ITHACA, N.Y. — Ithacan Audrey Starkweather will not be able to read this story on The Ithaca Voice website because she cannot afford to have the internet. She has a government issued phone with 350 minutes on it per month. She has DIRECTV instead of Time Warner Cable because it’s the cheapest option she could find.

About 17 years ago, she injured her back and could no longer work at the Oak Hill Manor Nursing Home. She has to stretch every dollar and now lives on $1,000 per month, issued to her because she qualifies for Social Security Disability.

Starkweather essentially lives in a news void. She completely missed city officials’ explanation about why the water in Ithaca is discolored. She gets her Ithaca news from a neighbor.

When her water turned yellowish-brown in early July, though, she called the Department of Public Works. This was when she first learned about the broader discolored water issue, and was given the same explanation as the rest of the city. The discoloration was caused by the drought, and city officials said that chemical feeds were also being adjusted at the new water treatment plant.

Since then Starkweather has used the few minutes she has on her phone to call the department about once a week for updates. Sometimes she gets an answer pretty quickly. Other times she has to wait on hold.

“Most of time you get somebody, but she has an attitude,” she said, noting that she could understand the woman’s frustration at being flooded with complaints.

“Now, it’s like, this is my routine now.”

Sean Jones lives two houses down from Starkweather. He’s also on a fixed income getting $820 a month in Supplemental Security Income and $159 a month in food stamps. Supplemental Security Income is given to elderly people or people with disabilities.

He said he usually runs out of money for food the last week or so of the month, though he does what he can to stretch his budget with a solid routine.

He walks to a local church for free lunch around noon. Then he goes to the Commons, sometimes buying french fries at Center Ithaca. He eventually makes his way over to The Jenkins Center on South Geneva Street, a peer support network center for people with mental health issues. The center offers free beverages and fresh fruit.

But Jones said that for the past week or two, he’s been going so he can fill up on water.

When he heads back home in the late afternoon or early evening, he caves and buys a large bottle of Dasani water. It costs him, “about $1.72. ”

“I’m surprised that, you know, like the fire department or something wouldn’t come by with bottled water knowing — or department of public works…knowing that our water is orange. But we haven’t seen none of that yet until probably someone gets sick,” he said.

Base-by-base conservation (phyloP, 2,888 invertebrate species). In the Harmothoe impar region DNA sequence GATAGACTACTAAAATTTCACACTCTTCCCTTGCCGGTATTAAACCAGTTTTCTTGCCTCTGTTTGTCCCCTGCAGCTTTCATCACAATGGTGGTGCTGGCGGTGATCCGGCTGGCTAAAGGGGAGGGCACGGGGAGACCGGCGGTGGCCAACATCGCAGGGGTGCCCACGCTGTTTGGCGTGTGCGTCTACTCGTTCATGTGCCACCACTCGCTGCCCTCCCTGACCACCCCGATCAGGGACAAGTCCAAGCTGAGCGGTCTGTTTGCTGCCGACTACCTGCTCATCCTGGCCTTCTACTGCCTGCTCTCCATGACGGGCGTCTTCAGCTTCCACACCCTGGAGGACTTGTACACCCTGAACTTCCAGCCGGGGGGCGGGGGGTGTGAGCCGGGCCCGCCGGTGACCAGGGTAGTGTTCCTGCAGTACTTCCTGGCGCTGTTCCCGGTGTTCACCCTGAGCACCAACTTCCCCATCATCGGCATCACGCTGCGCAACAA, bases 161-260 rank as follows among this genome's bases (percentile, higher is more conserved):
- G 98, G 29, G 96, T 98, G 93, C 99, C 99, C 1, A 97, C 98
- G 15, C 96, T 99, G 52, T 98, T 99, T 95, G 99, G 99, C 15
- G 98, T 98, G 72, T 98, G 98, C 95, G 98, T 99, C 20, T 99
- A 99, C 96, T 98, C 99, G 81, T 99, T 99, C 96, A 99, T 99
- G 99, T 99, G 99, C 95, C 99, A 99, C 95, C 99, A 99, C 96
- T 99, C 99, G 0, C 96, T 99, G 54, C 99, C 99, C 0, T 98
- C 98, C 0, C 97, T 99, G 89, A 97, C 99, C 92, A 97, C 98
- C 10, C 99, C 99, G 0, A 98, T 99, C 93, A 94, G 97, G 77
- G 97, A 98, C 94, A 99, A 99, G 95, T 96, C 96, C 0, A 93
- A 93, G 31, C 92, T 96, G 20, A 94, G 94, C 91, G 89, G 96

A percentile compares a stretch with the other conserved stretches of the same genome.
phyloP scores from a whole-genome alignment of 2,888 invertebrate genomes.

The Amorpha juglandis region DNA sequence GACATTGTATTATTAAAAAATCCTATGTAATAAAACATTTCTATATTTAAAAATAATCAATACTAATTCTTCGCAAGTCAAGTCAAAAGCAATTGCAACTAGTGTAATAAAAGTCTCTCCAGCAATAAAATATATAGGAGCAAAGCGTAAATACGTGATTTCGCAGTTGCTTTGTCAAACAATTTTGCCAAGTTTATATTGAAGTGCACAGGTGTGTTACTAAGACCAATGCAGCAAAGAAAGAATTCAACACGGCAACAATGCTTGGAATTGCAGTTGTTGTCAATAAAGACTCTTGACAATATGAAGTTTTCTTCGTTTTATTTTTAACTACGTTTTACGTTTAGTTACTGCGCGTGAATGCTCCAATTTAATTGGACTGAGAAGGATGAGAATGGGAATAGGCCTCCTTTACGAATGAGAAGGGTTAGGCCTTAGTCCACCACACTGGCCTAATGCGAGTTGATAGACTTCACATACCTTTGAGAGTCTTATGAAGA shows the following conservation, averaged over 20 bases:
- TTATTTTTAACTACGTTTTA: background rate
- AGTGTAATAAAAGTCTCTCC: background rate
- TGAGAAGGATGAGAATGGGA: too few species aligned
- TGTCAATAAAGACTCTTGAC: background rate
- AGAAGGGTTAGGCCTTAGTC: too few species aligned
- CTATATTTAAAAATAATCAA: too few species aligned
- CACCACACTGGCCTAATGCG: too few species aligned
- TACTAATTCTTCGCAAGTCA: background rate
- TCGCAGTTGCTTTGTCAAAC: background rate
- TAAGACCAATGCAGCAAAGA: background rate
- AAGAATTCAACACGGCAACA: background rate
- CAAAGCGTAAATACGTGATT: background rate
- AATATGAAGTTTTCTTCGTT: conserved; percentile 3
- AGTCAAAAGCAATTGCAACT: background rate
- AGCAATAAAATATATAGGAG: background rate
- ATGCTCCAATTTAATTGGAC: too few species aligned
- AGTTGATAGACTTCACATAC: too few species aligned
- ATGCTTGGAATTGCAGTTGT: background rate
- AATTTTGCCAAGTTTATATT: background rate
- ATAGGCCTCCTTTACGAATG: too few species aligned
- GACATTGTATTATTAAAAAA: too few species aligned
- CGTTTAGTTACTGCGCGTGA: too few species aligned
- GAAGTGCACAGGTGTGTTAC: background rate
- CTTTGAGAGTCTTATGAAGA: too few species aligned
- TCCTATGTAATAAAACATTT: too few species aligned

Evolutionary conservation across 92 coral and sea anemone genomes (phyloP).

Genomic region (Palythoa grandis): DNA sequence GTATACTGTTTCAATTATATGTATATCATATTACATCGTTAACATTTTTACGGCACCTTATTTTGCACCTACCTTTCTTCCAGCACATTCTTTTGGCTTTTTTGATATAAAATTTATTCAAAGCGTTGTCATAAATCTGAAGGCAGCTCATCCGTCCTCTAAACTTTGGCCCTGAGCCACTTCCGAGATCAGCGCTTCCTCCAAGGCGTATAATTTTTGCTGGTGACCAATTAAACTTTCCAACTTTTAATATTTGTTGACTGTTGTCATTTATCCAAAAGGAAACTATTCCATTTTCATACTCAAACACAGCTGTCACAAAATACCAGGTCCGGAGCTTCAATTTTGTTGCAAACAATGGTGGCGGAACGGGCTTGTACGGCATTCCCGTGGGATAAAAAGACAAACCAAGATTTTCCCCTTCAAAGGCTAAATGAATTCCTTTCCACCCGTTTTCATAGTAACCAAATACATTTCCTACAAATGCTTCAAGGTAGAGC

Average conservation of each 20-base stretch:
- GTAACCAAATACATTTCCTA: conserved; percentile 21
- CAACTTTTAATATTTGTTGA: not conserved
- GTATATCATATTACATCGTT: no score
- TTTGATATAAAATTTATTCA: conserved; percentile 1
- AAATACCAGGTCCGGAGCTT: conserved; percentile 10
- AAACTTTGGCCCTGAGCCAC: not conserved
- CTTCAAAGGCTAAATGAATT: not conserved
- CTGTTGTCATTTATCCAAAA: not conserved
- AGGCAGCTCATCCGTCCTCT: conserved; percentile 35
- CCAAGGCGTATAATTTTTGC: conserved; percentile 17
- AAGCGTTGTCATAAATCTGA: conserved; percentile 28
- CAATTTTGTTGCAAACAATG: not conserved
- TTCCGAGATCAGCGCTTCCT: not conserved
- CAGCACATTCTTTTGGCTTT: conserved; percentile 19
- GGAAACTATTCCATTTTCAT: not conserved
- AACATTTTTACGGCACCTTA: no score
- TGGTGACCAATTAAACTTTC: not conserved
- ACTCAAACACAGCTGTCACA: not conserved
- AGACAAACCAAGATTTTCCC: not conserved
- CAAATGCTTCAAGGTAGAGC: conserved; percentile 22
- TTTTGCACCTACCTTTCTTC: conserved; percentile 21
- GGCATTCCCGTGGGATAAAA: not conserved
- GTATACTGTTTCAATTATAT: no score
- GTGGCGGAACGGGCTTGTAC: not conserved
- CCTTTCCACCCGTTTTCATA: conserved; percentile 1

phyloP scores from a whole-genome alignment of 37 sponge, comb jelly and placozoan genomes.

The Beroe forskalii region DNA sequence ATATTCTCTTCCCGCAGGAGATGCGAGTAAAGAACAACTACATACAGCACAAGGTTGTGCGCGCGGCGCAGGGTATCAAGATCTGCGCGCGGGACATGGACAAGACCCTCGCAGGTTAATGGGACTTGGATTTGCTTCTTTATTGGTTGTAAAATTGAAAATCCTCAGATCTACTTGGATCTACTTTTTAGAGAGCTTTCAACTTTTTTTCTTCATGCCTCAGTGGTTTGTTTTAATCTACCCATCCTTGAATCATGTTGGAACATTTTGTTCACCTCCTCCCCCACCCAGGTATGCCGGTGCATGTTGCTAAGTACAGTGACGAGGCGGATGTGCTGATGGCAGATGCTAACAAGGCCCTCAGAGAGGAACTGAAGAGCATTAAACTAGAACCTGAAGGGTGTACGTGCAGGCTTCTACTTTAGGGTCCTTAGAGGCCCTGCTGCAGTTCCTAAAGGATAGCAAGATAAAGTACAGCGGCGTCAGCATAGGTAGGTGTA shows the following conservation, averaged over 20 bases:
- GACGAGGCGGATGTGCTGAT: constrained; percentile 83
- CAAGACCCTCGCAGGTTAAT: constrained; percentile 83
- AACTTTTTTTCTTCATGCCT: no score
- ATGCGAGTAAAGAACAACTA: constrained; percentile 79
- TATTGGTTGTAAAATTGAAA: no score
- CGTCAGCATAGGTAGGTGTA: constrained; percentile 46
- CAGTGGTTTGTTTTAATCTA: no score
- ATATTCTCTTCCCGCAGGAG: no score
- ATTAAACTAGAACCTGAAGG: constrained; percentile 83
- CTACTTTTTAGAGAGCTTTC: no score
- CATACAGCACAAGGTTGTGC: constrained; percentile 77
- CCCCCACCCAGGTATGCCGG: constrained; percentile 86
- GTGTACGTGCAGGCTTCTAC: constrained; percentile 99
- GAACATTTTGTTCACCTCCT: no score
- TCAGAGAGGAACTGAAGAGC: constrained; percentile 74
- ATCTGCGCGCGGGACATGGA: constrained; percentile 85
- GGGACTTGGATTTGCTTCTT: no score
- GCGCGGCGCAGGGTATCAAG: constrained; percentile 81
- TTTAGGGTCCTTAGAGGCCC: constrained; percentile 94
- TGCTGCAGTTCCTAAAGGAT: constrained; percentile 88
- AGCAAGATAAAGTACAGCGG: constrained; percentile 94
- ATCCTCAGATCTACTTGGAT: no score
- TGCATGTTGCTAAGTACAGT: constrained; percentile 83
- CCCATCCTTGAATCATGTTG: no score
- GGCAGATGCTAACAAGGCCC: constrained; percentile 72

Jones said he has not called the city about the problem and had not heard that city officials confirmed that the water was safe to drink.

When he was told, he shook his head and said he didn’t believe it.

He later pointed to the brown-stained street gutter where water was flowing while city officials flushed the hydrants nearby Wednesday.

He said, “There was a river — as you can see it’s brown here from the water…you can see it all along the curb.”

“We’re not stupid and we’re not blind…”

Jones and Starkweather said they are both not happy with how the city has handled the water discoloration.

They said water has become discolored during summer months in the past, but the color never lasted more than about a day and a half, or so.

They also said the city used to send out flyers to people about important issues. Starkweather said she remembers getting one about discolored water in the past.

Both of them said their biggest issue is the lack of information, or conflicting communication from the city.

For instance, Starkweather and Jones both said they’ve seen some particles resembling sand in the water.

Starkweather said she saw the particles when she put a stopper in the sink, let the discolored water out and saw residue left behind.

“We’re not stupid and we’re not blind, so when we see the stuff coming in it, don’t tell us that it ain’t coming in it — that there’s nothing there,” she said. It only adds to the distrust for her.

She said her daughter, who lives in Dryden, has been bringing her a two or three gallon cooler of water whenever she comes to Ithaca. The family used to use it while camping when Starkweather was in better health. She’s unsure exactly how frequently to expect the water, though.

“Whenever she has to come downtown because they ain’t got much money either. So I asked her to do it just when they’re coming down anyhow. Don’t make a special trip.”